Electric and Magnetic Fields Drive Soft, Flexible Robots

oboticists are getting quite good at making robots with soft, flexible bodies. There are lots of good reasons to do this: Robots with inherent compliance can be safer to work around, more resilient to damage, and can leverage lots of unique methods of locomotion. The issue with soft robots is that you often have to make compromises when it comes to powering them or getting them to move, because those things usually involve the addition of components that aren’t soft at all, like batteries and actuators.

Over the last week or so, two new methods of soft robot locomotion have shown up in the news: One of them using external magnetic fields, and the other using an electric field to power flapping fins.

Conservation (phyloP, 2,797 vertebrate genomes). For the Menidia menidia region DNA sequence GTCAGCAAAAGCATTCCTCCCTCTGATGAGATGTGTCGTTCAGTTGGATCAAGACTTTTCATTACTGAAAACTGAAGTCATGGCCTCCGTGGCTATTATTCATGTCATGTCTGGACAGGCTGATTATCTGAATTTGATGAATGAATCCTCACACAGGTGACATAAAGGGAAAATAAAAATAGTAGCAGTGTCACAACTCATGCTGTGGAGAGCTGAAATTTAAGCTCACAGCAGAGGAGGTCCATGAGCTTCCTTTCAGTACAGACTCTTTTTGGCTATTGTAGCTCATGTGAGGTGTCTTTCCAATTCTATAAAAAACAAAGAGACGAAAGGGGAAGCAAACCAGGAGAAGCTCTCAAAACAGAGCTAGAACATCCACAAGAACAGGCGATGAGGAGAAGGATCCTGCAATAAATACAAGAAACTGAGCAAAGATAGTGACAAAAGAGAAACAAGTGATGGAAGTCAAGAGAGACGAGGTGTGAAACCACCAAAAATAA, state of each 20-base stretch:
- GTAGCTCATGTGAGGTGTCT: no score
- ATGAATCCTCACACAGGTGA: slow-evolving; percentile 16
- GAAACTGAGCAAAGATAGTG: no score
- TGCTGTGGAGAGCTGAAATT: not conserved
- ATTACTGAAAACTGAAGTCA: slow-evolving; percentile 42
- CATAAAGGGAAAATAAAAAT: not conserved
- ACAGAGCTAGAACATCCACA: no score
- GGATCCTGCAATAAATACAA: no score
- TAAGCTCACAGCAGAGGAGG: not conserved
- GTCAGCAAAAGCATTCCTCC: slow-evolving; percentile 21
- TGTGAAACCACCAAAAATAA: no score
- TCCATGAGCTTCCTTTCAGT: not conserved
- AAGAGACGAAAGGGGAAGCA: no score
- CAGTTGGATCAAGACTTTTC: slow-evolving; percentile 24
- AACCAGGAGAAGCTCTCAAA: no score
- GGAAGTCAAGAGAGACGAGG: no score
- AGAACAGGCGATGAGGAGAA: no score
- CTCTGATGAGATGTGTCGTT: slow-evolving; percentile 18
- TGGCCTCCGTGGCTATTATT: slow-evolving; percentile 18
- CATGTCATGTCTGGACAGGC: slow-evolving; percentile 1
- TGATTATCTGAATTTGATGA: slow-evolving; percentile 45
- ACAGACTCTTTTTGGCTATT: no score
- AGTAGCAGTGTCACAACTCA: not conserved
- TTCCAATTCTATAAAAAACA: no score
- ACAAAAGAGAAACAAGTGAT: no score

This robotic ray, which was developed at Zhejiang University in Hangzhou, China, is propelled by soft flapping wings made of dielectric elastomers, which bend when electricity is applied to them. Dielectric elastomers respond very quickly with relatively large motions, but they require very high voltages (on the order of 10 kilovolts) to get them to work. Traditionally, dielectric elastomers are covered in insulation, but for this aquatic application the researchers instead just submerged everything insulation free, relying on the water to act as both electrode and electric ground.[Read More]
Soft, Flexible Fish-Bot Swims on Electricity